November 2009

The human mind has a love affair with the rational.  It constantly seeks to find order, pattern, measure, or whatever intelligibility it can in whatever it beholds.  Think, for example, of well-known perceptual illusions, such as the duck-rabbit diagram or the spinning ballerina circulating on the internet these days.  The mind strains to make sense of visual cues when there is little or nothing to make sense of.  Sometimes when no order, pattern, or measure is to be found, the mind will overreach and attempt to find what is not there.  However, the effort to find rationality when there is not any to be found can itself be irrational.  The better response to the reality of irrationality is simply to accept that some things are just unintelligible and then cope with that fact as best as one can.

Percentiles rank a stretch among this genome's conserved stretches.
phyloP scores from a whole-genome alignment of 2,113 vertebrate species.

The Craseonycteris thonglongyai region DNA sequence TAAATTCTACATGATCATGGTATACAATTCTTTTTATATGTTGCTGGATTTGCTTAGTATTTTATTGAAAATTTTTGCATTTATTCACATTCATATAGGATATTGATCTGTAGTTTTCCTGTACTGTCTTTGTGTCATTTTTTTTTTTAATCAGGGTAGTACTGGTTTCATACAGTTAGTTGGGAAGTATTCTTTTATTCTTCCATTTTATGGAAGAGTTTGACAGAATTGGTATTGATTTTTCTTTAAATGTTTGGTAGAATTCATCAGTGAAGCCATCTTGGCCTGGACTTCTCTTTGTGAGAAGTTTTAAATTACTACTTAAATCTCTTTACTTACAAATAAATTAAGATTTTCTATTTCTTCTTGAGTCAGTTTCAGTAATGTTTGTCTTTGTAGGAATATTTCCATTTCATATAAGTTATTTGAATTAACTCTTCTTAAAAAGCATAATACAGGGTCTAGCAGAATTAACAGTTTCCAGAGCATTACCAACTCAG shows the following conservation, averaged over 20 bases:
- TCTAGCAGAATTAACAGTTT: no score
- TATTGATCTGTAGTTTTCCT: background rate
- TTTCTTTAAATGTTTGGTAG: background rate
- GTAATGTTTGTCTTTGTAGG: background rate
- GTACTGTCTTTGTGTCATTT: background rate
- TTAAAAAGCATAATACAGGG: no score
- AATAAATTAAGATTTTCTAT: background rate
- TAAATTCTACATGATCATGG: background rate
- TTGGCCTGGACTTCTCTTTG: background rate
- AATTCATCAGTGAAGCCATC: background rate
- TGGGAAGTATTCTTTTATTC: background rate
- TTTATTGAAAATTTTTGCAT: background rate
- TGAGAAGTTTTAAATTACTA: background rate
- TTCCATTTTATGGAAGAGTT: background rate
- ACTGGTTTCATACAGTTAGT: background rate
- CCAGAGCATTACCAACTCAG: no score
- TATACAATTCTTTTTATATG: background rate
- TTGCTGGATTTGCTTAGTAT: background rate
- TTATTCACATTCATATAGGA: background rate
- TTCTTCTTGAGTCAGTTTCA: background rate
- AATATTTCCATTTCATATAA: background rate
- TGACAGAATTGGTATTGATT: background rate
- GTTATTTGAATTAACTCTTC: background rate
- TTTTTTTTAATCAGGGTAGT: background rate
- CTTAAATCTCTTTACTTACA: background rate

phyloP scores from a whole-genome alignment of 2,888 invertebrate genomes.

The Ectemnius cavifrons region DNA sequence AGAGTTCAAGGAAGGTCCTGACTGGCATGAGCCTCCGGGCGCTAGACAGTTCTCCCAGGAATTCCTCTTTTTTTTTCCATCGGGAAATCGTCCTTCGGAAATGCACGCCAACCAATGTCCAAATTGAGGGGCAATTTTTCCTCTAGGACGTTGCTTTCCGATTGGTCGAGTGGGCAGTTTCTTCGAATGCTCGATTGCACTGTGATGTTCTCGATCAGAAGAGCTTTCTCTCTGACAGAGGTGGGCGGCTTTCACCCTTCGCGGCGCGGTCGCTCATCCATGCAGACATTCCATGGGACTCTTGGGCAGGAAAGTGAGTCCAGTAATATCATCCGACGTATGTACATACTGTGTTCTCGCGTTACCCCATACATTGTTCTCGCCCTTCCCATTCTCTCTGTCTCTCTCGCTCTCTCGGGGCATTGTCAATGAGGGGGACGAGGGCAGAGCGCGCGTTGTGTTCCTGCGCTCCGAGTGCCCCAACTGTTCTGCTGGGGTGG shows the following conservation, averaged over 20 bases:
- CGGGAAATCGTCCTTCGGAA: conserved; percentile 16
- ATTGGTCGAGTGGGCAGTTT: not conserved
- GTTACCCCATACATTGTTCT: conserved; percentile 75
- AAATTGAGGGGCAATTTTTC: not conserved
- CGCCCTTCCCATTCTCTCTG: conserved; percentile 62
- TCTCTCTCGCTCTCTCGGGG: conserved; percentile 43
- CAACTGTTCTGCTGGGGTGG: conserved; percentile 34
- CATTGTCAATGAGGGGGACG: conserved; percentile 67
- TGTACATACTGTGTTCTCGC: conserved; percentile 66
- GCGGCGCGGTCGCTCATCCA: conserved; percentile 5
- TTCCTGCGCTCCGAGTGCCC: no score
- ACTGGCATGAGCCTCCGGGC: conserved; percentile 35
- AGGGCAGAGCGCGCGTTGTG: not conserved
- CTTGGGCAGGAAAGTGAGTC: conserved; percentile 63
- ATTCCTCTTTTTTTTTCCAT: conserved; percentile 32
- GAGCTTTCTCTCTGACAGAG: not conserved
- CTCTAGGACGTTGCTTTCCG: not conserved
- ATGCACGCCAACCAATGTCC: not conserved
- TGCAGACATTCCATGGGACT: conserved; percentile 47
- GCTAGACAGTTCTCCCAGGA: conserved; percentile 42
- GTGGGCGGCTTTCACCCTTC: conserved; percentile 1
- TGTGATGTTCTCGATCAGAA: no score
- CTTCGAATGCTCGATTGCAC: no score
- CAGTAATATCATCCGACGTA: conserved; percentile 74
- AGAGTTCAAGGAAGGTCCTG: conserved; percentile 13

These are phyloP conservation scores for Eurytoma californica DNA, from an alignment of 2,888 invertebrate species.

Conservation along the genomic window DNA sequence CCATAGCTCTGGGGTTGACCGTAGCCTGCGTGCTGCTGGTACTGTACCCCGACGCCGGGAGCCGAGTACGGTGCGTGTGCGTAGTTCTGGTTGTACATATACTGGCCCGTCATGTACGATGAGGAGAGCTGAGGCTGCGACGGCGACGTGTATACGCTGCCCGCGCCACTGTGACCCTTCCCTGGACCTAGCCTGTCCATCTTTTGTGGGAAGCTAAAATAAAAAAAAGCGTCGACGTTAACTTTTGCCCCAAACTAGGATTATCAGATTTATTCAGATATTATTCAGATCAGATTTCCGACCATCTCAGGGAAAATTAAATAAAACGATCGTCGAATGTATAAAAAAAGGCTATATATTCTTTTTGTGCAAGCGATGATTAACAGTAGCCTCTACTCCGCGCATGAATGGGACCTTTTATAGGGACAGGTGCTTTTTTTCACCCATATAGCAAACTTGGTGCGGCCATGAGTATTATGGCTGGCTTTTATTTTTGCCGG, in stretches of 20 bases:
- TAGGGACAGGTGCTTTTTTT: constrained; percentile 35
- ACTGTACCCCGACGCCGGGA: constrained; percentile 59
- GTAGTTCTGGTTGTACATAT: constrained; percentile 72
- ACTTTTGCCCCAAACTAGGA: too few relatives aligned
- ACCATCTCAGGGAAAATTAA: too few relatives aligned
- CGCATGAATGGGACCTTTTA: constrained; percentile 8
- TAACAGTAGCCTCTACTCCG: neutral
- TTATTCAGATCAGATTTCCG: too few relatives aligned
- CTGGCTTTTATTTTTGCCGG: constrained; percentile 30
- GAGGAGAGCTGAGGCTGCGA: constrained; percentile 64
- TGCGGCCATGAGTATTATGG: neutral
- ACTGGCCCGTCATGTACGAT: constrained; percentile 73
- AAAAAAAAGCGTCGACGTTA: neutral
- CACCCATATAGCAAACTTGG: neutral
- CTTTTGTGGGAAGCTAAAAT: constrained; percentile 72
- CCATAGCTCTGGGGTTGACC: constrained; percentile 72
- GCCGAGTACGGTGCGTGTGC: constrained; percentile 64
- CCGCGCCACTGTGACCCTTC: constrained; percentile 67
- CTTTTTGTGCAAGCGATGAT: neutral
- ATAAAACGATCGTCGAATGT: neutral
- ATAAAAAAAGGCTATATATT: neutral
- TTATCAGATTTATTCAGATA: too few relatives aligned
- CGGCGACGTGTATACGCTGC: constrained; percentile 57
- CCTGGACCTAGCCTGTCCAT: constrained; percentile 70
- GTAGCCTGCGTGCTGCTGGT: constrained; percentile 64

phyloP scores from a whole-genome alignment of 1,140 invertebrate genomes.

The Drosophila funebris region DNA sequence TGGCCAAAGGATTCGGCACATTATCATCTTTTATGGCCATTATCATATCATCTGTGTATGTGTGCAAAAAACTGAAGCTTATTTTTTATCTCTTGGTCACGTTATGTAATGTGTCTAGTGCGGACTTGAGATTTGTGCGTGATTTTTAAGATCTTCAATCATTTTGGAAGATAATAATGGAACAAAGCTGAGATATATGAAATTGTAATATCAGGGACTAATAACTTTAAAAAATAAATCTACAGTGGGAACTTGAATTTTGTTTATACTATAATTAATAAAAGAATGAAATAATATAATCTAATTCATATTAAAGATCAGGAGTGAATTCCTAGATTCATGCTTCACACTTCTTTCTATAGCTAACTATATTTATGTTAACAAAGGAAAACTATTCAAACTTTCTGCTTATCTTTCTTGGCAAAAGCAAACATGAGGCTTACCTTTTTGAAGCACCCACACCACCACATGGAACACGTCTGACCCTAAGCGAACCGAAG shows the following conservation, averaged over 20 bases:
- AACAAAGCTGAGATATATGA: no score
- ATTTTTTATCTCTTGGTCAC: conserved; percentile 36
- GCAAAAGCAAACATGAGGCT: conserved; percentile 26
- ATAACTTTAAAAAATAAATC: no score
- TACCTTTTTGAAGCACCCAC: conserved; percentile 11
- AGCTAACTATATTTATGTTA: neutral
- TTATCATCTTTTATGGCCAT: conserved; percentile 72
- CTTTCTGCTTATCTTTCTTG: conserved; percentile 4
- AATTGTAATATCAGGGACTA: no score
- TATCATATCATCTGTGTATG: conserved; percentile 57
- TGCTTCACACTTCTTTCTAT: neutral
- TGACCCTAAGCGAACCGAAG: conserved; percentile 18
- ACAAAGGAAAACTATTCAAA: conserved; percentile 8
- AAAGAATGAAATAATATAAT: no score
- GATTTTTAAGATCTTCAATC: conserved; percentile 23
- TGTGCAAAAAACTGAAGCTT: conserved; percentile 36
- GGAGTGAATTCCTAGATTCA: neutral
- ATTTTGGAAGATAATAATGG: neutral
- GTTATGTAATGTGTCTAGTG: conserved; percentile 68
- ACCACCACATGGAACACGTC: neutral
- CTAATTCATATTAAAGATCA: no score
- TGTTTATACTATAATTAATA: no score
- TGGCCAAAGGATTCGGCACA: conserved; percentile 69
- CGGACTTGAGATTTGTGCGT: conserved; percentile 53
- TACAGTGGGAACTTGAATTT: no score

Because irrationality is a kind of nothingness, it often can, like other nothingnesses, surprise.  The first time I experienced the sensation of trying to breathe underwater when my scuba air supply was cut off, I was surprised.  In some nebulous and unthinking way, I had presumed that I would still breathe but in a non-oxygenating way.  Instead, of course, I discovered that in spite of all my volitional and mental screams for my lungs to breathe, they just sat by inert, motionless like a body buried under a pile of tacklers in football.  Similarly, the first time I picked the brain of a congenitally blind friend to find out what he thought I meant when I said “I can see objects at a distance” and “I see contrasts of bright and dark,” I was surprised.  I guess I expected that he would have confused or twisted or inchoate ideas of what I meant by these expressions.  Instead, he simply had none.  Rows and columns in his spreadsheet of ideas were empty cells.